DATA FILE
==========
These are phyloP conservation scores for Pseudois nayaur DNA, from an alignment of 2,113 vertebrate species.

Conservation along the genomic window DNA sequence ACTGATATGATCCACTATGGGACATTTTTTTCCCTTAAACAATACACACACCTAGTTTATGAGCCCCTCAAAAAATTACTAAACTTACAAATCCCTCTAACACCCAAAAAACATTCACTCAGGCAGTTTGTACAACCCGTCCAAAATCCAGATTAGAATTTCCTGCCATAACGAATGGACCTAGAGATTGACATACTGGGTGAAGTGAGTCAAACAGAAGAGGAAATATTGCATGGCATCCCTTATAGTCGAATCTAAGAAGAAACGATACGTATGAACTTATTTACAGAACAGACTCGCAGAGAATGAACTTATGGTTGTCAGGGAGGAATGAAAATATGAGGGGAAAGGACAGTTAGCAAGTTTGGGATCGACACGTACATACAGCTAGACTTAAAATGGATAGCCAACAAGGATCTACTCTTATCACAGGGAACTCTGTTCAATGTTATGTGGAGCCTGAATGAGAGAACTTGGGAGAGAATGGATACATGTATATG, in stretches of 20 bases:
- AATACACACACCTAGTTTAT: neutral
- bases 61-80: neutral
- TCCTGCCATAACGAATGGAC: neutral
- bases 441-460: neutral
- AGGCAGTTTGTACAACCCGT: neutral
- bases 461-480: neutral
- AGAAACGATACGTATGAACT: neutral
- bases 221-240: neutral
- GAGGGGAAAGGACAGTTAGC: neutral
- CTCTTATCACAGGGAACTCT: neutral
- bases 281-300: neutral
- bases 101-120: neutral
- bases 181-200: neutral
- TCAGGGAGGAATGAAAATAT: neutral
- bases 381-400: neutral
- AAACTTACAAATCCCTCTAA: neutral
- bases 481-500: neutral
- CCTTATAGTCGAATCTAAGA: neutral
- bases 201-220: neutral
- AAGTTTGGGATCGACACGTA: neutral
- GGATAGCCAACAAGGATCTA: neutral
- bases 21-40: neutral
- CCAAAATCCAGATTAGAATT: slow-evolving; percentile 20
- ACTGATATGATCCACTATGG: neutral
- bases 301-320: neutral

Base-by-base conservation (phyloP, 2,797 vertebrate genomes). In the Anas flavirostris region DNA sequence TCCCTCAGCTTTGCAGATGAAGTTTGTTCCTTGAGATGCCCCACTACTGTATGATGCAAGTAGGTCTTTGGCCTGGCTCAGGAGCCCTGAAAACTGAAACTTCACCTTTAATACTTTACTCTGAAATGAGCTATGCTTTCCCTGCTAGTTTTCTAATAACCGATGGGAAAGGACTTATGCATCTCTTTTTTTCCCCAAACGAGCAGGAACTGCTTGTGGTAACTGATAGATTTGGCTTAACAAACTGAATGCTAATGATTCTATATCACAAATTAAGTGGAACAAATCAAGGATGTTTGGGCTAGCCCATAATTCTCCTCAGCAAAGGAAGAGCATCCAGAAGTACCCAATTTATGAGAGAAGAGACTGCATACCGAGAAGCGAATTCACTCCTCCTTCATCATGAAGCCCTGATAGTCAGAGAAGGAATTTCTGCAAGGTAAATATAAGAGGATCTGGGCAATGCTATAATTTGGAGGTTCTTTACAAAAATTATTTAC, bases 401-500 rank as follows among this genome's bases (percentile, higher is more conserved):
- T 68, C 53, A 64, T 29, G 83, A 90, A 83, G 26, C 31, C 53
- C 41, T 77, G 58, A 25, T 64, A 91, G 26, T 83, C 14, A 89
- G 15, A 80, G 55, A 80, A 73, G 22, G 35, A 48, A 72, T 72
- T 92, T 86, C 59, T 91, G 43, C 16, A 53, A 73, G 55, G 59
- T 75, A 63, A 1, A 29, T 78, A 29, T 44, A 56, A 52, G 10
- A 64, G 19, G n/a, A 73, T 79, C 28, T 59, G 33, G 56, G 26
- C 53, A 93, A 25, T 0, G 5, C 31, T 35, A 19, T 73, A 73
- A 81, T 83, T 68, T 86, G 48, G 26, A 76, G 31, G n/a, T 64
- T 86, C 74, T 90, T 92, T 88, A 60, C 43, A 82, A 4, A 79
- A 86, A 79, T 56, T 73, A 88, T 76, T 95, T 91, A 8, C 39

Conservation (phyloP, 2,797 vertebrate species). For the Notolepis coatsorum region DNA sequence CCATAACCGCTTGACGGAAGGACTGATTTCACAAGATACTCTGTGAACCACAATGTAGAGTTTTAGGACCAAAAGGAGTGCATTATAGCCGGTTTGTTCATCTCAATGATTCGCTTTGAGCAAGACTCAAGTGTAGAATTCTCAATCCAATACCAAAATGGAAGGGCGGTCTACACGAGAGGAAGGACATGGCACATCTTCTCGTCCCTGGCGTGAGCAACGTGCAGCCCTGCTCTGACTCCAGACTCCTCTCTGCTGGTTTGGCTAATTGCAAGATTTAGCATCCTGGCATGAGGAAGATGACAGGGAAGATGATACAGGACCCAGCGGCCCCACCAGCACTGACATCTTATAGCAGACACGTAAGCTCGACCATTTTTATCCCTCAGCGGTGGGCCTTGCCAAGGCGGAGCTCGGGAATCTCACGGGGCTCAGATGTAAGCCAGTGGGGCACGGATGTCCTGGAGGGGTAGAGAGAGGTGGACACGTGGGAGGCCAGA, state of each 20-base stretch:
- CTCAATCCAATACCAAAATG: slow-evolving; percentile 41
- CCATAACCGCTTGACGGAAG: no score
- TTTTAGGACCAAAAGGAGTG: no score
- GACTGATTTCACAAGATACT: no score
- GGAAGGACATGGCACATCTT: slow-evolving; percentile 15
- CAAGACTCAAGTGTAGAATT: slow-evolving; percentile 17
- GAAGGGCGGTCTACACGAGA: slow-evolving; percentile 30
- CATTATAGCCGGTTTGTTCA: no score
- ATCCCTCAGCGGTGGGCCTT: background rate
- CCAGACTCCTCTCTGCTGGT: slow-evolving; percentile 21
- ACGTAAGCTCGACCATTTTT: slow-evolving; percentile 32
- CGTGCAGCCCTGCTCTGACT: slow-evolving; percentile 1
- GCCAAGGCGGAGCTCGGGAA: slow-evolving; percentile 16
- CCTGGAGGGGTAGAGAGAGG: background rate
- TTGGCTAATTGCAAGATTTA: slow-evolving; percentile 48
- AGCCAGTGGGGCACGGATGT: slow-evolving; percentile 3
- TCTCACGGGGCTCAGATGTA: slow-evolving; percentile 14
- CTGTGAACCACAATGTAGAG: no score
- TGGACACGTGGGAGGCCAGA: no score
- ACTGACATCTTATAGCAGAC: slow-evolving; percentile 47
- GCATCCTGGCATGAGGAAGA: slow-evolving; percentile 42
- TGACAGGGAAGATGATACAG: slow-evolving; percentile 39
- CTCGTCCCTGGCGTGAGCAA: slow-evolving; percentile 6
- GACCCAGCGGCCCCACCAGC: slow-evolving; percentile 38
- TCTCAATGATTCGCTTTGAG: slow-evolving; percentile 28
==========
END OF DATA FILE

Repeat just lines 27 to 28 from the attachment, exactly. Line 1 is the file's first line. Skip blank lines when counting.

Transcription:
- bases 301-320: neutral

Base-by-base conservation (phyloP, 2,797 vertebrate genomes). In the Anas flavirostris region DNA sequence TCCCTCAGCTTTGCAGATGAAGTTTGTTCCTTGAGATGCCCCACTACTGTATGATGCAAGTAGGTCTTTGGCCTGGCTCAGGAGCCCTGAAAACTGAAACTTCACCTTTAATACTTTACTCTGAAATGAGCTATGCTTTCCCTGCTAGTTTTCTAATAACCGATGGGAAAGGACTTATGCATCTCTTTTTTTCCCCAAACGAGCAGGAACTGCTTGTGGTAACTGATAGATTTGGCTTAACAAACTGAATGCTAATGATTCTATATCACAAATTAAGTGGAACAAATCAAGGATGTTTGGGCTAGCCCATAATTCTCCTCAGCAAAGGAAGAGCATCCAGAAGTACCCAATTTATGAGAGAAGAGACTGCATACCGAGAAGCGAATTCACTCCTCCTTCATCATGAAGCCCTGATAGTCAGAGAAGGAATTTCTGCAAGGTAAATATAAGAGGATCTGGGCAATGCTATAATTTGGAGGTTCTTTACAAAAATTATTTAC, bases 401-500 rank as follows among this genome's bases (percentile, higher is more conserved):